On October 28, 1953 the Law Division denied the motion to dismiss but directed the plaintiffs to file an amended complaint "making more definite and certain" the Alabama statute or statutes upon which they grounded their right to relief. On November 25, 1953 an order granting leave to appeal was entered by the Appellate Division; this order contained a provision to the effect that the defendant had agreed that if the New Jersey action is dismissed and an Alabama action is instituted within three months thereafter it will not raise any applicable one-year statute of limitations as a defense. Before this court, the defendant's position has been that the wrongful death action may still properly be instituted in Alabama within two years of August 10, 1952; in any event, it has renewed its waiver of the limitation defense as embodied in the Appellate Division's order. In support of the determination below the plaintiffs urge: (1) that they have an absolute right, guaranteed by the privileges and immunities clauses of the Federal Constitution, to maintain their action in New Jersey, and (2) that the trial judge properly exercised his discretion in refusing to dismiss the proceedings on the ground that Alabama would be a more convenient forum.
Under the doctrine of forum non conveniens a court may decline jurisdiction where there is available another forum where trial will best serve the convenience of the parties and the ends of justice. Koster v. (American) Lumbermens Mutual Cas. Co., 330 U.S. 518, 527, 67 S. Ct. 828, 91 L. Ed. 1067, 1076 (1947); Gulf Oil Corp. v. Gilbert, 330 U.S. 501, 507, 67 S. Ct. 839, 91 L. Ed. 1055, 1062 (1947). Its origins are somewhat obscure although the term itself appeared early in Scottish practice where the courts declined to hear cases when justice dictated that the parties avail themselves of other forums. See Barrett, The Doctrine of Forum Non Conveniens, 35 Calif. L. Rev. 380, 386 (1947); Braucher, The Inconvenient Federal Forum, 60 Harv. L. Rev. 908, 909 (1947). In 1929 Paxton Blair collected many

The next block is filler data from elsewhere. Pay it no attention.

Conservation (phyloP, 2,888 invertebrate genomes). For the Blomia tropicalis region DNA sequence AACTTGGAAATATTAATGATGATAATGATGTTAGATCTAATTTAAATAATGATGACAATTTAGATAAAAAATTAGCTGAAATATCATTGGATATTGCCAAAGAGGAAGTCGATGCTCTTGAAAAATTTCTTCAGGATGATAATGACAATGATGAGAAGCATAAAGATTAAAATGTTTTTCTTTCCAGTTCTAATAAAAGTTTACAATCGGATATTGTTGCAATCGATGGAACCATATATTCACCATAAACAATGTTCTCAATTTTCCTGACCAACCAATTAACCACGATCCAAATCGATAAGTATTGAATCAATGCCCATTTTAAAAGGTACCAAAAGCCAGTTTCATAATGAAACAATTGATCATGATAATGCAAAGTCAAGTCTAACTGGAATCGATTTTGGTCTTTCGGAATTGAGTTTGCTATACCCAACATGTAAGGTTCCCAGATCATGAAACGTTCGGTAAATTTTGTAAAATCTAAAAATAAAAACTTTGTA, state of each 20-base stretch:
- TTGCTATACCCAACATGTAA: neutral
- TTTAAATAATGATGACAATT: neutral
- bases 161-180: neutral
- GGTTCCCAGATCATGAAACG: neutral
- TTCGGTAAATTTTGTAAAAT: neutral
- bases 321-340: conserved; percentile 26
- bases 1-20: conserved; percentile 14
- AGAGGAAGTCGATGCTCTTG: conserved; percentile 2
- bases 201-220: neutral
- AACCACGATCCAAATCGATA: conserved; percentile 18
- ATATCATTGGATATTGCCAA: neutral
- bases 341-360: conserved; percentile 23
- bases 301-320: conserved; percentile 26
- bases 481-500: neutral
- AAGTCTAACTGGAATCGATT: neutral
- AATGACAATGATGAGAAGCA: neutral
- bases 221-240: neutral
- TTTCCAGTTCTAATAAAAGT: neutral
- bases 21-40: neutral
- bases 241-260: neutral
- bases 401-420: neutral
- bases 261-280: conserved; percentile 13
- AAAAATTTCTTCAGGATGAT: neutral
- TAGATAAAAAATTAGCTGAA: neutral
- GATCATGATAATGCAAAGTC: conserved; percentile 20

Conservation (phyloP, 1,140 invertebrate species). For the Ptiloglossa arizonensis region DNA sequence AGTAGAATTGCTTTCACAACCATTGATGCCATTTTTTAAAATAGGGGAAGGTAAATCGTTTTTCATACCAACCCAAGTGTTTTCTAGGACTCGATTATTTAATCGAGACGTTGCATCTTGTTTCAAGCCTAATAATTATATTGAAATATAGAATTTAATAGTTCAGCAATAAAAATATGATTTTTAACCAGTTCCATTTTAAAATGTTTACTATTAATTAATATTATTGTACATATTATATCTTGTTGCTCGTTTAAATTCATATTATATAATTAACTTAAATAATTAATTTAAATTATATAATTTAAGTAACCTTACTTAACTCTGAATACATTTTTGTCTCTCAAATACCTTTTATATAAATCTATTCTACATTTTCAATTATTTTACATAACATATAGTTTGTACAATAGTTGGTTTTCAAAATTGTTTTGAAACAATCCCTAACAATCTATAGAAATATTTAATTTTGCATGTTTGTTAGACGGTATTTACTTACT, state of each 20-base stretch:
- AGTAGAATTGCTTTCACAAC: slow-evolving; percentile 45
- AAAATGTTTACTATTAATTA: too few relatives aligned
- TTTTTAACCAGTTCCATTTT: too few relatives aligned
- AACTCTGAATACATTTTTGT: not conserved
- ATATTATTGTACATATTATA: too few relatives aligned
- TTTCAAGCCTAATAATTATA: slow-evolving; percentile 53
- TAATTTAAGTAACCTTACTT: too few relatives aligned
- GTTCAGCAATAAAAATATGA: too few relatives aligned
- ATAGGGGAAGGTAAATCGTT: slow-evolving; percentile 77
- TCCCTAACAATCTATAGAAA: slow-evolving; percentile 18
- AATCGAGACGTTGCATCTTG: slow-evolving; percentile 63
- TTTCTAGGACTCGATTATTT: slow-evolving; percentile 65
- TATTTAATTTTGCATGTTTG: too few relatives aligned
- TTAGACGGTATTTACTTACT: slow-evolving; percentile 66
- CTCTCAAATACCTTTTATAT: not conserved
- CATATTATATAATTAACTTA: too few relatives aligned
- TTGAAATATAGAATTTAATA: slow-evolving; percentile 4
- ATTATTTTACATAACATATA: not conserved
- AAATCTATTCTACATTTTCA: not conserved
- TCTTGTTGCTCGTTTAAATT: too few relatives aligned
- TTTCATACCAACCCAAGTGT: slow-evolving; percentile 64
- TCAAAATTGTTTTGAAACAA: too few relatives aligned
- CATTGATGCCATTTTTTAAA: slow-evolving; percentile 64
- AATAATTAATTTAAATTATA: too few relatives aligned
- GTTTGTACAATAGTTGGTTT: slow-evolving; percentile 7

decisions indicating that it had in one form or other been applied in many American courts. See Blair, The Doctrine of Forum Non Conveniens in Anglo-American Law, 29 Col. L. Rev. 1 (1929). And in 1941 Justice Frankfurter referred to it as a familiar doctrine under which a court having jurisdiction may decline to entertain an action "that in justice should be tried elsewhere," and as a firmly imbedded manifestation of a "civilized judicial system." See Baltimore & Ohio R. Co. v. Kepner, 314 U.S. 44, 55, 62 S. Ct. 6, 11, 86 L. Ed. 28, 34 (1941).
In the recent Gilbert and Koster cases, supra, the United States Supreme Court had occasion to apply the doctrine and express the major considerations underlying its exercise. In the Gilbert case a Virginia resident sued a Pennsylvania corporation in the United States District Court for the Southern District of New York for loss resulting from the defendant's negligence in delivering gasoline to his warehouse tanks and pumps in Virginia. 62 F. Supp. 291. The District Court dismissed under the doctrine of forum non conveniens and its action was sustained by the Supreme Court. In the course of his persuasive opinion for the Supreme Court Justice Jackson said [330 U.S. 501, 67 S. Ct. 843]:
"Important considerations are the relative ease of access to sources of proof; availability of compulsory process for attendance of unwilling, and the cost of obtaining attendance of willing, witnesses; possibility of view of premises, if view would be appropriate to the action; and all other practical problems that make trial of a case easy, expeditious and inexpensive. There may also be questions as to the enforceability of a judgment if one is obtained. The court will weigh relative advantages and obstacles to fair trial. It is often said that the plaintiff may not, by choice of an inconvenient forum, 'vex,' 'harass,' or 'oppress' the defendant by inflicting upon him expense or trouble not necessary to his own right to pursue his remedy. But unless the balance is strongly in favor of the defendant, the plaintiff's choice of forum should rarely be disturbed.
Factors of public interest also have place in applying the doctrine. Administrative difficulties follow for courts when litigation is piled up in congested centers instead of being handled at its origin. Jury duty is a burden that ought not to be imposed upon the people of a community which has no relation to the litigation. In cases which touch the affairs of many persons, ...